In a recent conversation on a Calvinistic friend’s Facebook page1 I read a comment by a lady who claimed assurance and comfort in the midst of loosing her child2 through the notion that God causally directs all events that come to pass.

In other words, she holds the belief of many reformed folk that God killed her child.

Sadly, this belief is the logical outcome of an a priori commitment to the philosophical presupposition of causal determinism, the notion that God maintains meticulous causal control over His world so that all events that come to pass are not only indirectly attributable to God (He is, after all the creator and sustainer of all things) but directly attributable to God3.

Another variation of this line of reasoning can be seen whenever a reformed person contracts a disease especially a life-threatening disease like a tumor and/or cancer. Almost immediately they are “comforted” by the notion (usually reinforced by others who are desperately looking for a way to comfort their grieving friends) that God gave them4

But is the view that God causally controls everything that comes to pass really comforting (much less true)?

While God certainly is sovereign5 and while Satan may or may not have had a direct hand in the death of a child or the contraction of a disease6, one thing we do know is that God is not in league with the sin and death he came to defeat through resurrection.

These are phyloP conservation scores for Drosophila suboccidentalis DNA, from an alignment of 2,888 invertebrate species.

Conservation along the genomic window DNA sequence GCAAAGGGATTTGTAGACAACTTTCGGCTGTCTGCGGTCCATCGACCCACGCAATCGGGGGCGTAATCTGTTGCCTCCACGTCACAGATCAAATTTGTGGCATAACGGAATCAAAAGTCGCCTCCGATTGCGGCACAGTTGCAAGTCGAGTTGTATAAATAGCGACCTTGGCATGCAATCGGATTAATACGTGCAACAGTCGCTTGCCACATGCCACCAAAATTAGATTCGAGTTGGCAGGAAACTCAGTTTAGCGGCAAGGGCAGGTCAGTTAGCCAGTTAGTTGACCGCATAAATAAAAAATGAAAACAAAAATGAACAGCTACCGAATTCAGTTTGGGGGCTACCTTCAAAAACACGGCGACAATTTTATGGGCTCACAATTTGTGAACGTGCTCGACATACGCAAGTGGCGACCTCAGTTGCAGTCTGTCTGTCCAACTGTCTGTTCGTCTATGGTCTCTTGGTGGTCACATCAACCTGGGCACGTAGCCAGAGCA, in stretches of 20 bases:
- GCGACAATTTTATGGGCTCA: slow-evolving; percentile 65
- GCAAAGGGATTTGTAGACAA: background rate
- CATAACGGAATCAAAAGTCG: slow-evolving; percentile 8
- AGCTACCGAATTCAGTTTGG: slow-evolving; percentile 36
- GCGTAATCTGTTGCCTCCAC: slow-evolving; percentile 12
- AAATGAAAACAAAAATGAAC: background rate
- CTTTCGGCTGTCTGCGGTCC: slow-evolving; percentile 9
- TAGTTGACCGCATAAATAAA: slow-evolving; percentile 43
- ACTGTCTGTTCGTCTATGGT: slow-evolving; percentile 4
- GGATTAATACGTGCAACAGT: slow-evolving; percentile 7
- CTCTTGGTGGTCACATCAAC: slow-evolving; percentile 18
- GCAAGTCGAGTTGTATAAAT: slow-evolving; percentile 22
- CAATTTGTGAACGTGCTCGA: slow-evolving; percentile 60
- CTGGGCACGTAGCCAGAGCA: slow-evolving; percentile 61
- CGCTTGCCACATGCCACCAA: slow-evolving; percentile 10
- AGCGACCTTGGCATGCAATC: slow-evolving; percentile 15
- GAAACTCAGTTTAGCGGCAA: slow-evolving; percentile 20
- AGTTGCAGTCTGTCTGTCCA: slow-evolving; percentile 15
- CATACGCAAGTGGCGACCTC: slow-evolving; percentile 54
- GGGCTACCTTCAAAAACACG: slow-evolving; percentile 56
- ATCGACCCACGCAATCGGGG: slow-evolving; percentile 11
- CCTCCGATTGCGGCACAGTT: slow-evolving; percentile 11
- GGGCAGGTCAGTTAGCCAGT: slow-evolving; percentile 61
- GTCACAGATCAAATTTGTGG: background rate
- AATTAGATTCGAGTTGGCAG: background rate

If he did, God would quickly become a monster to be feared, for the wrong reasons, and loathed rather than worshiped and loved.

Blessed assurance does not come from the notion that God causes and directs the evil He purports to stand against in both character as well as action. No, blessed assurance comes from the truth that God is wholly opposed to sin, death, and destruction. Indeed, our hope in the resurrection is but a foretaste of the completed victory over all death we look forward to when Christ reigns supreme.

So the answer to the question we started with is; No. God did not kill your child. God didn’t give you cancer. God doesn’t tempt anyone with evil and God is not tempted by evil. Evil is not necessary for good. Death, is evil, an enemy of God.

God is good. God is love. God is genuinely opposed to evil and He really will make sin, death and hell end one day. Just not today.

Until that day we are to have faith that God really is good and opposed to evil and that He really will defeat it in the future, and what we are given until that day as evidence of the truth of these claims is the resurrection of Christ.

For a more in-depth treatment of the problem of evil, I highly recommend Bruce Little’s work along with Udo Middleman’s excellent work: Innocence of God.

  1. Who subsequently banned me for the conversation described here. In his mind, it is far better to call one of your brothers in Christ a devil for saying God didn’t kill someone’s child for no reason than it is to admit your pet theological system may have a flaw in it. Gotta love those ‘doctrines of grace’! []
  2. Not recently mind you. From what I gathered, this happened a few years ago giving her time enough to get the reflection stage of grief which allows for a more objective and rational analysis of events and circumstances. []
  3. Many who maintain a belief in the 5 points of Calvinism also humorously deny the existence of any other causal agents in God’s universe []
  4. Or permitted in some milder forms, though He causally controls everything else which serves to merely abstract the ugliness of the underlying assumption of causal determinism. []
  5. It’s also helpful to note here that sovereignty does not necessarily entail complete causal control over all events. Otherwise, where would we assign the guilt of sin and evil we see all around us? []
  6. Sometimes our suffering is the result of the pain we find in a broken world []

John Piper: Why the Tsunami?